This disclosure relates to polymeric compositions that have processability characteristics enabling the compositions to be used in a variety of product forms, particularly injection molded product forms, while exhibiting beneficial physical properties. For certain product applications, it is desirable to improve the injection-moldability of polymeric compositions in order to increase throughput and reduce scrap. Increasing the loading of process oil to improve processability would have a detrimental effect on physical, mechanical and barrier properties. For example, the polymeric compositions described herein may exhibit one or more improvements as follows a lower viscosity, an improved scorch performance, an increase in hardness and tensile strength, as well as improvements in processability, as compared to conventional isobutylene compositions.

In one embodiment, the polymeric compositions include at least two components. The first component is an isobutylene-based polymer and the second component is a polymer including propylene-derived units. The polymer including propylene-derived units has a heat of fusion of less than 75 J/g and wherein the propylene-derived units have an isotactic triad fraction of about 65% to about 99%. In one embodiment, the polymeric compositions incorporate 100 parts by weight of the isobutylene-based polymer and from about 2 parts by weight to about 12 parts by weight of the polymer including propylene-derived units, more preferably about 2 parts by weight to about 10 parts by weight of the polymer including propylene-derived units, and more preferably, from about 5 parts by weight to about 10 parts by weight of the polymer including propylene-derived units.

In one embodiment, compositions having the aforementioned improvements comprise an isobutylene based polymer and a polymer comprising both a propylene-derived unit and a polyene derived unit. Optionally, the isobutylene based polymer may comprise a butyl-rubber based compound. Optionally, the polyene derived unit may comprise a diene derived unit.

In one embodiment, the polymeric compositions include at least two components. The first component is an isobutylene-based polymer and the second component is a polymer including propylene-derived units and polyene derived units. The polymer including propylene-derived units has a heat of fusion of less than 75 J/g and the propylene-derived units have an isotactic triad fraction of about 65% to about 99%. In one embodiment, the polymeric compositions incorporate 100 parts by weight of the isobutylene-based polymer and from about 0.1 parts by weight to about 40 parts by weight of the second component. In another embodiment, the polymeric compositions incorporate 100 parts by weight of the isobutylene-based polymer and from about 5 parts by weight to about 30 parts by weight of the second component. In still another embodiment, the polymeric compositions incorporate 100 parts by weight of the isobutylene-based polymer and from about 10 parts by weight to about 20 parts by weight of the second component.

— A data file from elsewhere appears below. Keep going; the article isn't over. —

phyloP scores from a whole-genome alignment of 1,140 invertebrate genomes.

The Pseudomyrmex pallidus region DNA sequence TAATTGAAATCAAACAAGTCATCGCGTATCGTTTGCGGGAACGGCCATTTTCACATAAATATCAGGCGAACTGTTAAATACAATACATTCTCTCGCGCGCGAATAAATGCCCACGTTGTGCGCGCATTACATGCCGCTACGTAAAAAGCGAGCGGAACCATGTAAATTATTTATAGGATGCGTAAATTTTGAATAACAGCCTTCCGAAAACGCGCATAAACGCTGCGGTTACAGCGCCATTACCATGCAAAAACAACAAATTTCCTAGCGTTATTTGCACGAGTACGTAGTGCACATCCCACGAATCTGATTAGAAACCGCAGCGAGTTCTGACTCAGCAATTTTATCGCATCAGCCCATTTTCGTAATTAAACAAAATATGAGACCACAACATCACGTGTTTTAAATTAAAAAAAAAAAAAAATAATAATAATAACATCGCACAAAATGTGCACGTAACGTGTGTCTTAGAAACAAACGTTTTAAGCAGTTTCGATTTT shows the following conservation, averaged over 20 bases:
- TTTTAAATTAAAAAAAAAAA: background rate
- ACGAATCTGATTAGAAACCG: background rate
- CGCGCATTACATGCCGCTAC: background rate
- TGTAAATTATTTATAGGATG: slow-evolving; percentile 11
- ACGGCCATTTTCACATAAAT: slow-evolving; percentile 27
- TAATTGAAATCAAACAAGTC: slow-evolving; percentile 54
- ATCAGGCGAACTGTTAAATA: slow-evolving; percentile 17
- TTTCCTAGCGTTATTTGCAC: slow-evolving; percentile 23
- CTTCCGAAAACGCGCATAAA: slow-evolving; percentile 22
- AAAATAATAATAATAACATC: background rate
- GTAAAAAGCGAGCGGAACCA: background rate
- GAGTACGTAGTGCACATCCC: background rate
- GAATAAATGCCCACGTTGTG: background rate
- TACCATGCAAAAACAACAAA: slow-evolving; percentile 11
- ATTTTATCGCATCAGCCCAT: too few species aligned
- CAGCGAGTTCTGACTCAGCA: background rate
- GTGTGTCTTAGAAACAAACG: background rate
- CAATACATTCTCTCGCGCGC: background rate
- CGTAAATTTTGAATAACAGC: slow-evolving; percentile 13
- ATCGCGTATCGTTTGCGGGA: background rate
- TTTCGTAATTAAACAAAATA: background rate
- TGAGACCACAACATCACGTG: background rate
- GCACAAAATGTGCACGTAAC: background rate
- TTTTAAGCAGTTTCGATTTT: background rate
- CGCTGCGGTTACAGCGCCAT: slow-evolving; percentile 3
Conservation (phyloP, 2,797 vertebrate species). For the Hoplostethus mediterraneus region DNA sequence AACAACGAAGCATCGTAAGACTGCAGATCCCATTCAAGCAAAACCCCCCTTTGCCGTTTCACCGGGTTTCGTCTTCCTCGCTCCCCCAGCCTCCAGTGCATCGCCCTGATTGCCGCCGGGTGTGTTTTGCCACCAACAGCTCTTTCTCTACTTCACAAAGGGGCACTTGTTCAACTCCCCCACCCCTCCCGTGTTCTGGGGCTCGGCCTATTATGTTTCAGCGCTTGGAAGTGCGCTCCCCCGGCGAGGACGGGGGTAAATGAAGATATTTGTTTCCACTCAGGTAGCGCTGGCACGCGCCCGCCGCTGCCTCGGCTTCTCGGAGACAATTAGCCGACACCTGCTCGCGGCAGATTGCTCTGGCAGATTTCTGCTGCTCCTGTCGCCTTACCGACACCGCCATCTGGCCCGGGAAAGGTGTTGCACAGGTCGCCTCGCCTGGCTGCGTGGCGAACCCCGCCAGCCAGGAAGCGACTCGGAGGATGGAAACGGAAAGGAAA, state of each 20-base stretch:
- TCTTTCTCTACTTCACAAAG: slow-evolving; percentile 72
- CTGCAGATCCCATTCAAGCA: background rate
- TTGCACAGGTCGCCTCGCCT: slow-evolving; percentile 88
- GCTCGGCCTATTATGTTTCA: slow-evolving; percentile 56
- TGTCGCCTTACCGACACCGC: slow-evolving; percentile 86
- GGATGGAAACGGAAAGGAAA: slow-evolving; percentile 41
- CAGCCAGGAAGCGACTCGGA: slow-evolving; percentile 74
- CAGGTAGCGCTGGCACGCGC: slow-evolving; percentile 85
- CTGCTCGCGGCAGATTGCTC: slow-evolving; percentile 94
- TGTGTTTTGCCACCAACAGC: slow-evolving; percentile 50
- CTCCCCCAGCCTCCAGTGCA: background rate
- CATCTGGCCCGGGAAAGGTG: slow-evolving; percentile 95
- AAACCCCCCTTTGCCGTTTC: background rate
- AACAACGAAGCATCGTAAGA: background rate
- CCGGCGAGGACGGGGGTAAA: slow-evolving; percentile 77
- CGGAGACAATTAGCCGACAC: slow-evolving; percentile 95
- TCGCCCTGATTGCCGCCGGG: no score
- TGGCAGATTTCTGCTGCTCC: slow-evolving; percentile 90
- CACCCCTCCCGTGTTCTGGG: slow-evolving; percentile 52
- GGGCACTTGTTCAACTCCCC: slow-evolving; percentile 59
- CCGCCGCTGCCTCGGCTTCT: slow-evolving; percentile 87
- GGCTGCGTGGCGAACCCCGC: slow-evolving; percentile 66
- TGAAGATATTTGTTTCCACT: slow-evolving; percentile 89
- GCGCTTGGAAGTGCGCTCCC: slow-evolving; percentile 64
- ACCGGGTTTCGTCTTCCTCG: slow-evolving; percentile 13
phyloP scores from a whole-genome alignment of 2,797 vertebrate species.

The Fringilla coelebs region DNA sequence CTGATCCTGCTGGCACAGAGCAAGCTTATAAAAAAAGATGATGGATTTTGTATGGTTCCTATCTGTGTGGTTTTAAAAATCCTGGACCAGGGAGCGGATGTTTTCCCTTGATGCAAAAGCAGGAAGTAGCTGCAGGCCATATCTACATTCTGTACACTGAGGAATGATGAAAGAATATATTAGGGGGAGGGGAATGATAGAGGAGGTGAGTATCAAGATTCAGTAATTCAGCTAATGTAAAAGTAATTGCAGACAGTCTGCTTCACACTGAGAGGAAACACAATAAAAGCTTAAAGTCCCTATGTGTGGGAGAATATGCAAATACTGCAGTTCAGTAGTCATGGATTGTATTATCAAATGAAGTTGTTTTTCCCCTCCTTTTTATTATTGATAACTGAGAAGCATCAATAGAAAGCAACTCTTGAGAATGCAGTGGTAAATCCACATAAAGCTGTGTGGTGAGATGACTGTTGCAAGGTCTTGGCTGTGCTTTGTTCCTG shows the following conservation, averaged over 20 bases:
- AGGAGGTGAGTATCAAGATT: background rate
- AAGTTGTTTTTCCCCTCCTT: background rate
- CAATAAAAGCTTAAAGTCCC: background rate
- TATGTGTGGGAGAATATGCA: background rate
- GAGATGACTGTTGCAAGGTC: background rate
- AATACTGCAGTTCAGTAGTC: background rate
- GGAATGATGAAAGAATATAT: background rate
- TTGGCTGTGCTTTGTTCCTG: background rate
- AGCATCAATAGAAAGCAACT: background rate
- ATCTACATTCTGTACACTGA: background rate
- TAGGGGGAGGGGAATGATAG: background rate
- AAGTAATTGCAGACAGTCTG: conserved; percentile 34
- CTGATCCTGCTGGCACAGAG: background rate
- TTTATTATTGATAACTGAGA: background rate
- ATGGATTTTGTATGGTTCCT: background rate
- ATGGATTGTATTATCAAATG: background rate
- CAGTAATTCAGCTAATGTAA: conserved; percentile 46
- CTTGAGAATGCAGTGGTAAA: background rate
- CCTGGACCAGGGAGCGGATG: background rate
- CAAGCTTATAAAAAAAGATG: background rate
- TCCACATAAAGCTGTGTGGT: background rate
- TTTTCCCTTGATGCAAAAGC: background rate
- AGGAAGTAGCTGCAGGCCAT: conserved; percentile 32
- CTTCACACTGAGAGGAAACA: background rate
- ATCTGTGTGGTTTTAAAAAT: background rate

In one embodiment, the combined weights of the isobutylene-based polymer and the polymer including propylene-derived units comprise from about 50 wt. % to about 100 wt. % of the polymeric composition. In another embodiment, the combined weights of the isobutylene-based polymer and the polymer including propylene-derived units comprise from about 50 wt. % to about 90 wt. % of the polymeric composition. In still another embodiment, the combined weights of the isobutylene-based polymer and the polymer including propylene-derived units comprise from about 60 wt. % to about 80 wt. % of the polymeric composition.

In other embodiments, the polymeric compositions may also incorporate from about 2 parts by weight to about 10 parts by weight of a non-functionalized plasticizer, based upon 100 parts by weight of the isobutylene-based polymer. In another embodiment, the polymeric compositions may also incorporate from about 5 parts by weight to about 10 parts by weight of a non-functionalized plasticizer, based upon 100 parts by weight of the isobutylene-based polymer. In a third embodiment, the polymeric compositions may incorporate from about 5 parts by weight to about 8 parts by weight of a non-functionalized plasticizer, based upon 100 parts by weight of the isobutylene-based polymer.

In certain embodiments, the combined weights of the isobutylene-based polymer, the polymer including propylene-derived units, and the non-functionalized plasticizer comprise from about 50 wt. % to about 100 wt. % of the polymeric composition. In other embodiments, the combined weights of the isobutylene-based polymer, the polymer including propylene-derived units, and the non-functionalized plasticizer comprise from about 50 wt. % to about 90 wt. % of the polymeric composition. In still other embodiments, the combined weights of the isobutylene-based polymer, the polymer including propylene-derived units, and the non-functionalized plasticizer comprise from about 60 wt. % to about 80 wt. % of the polymeric composition.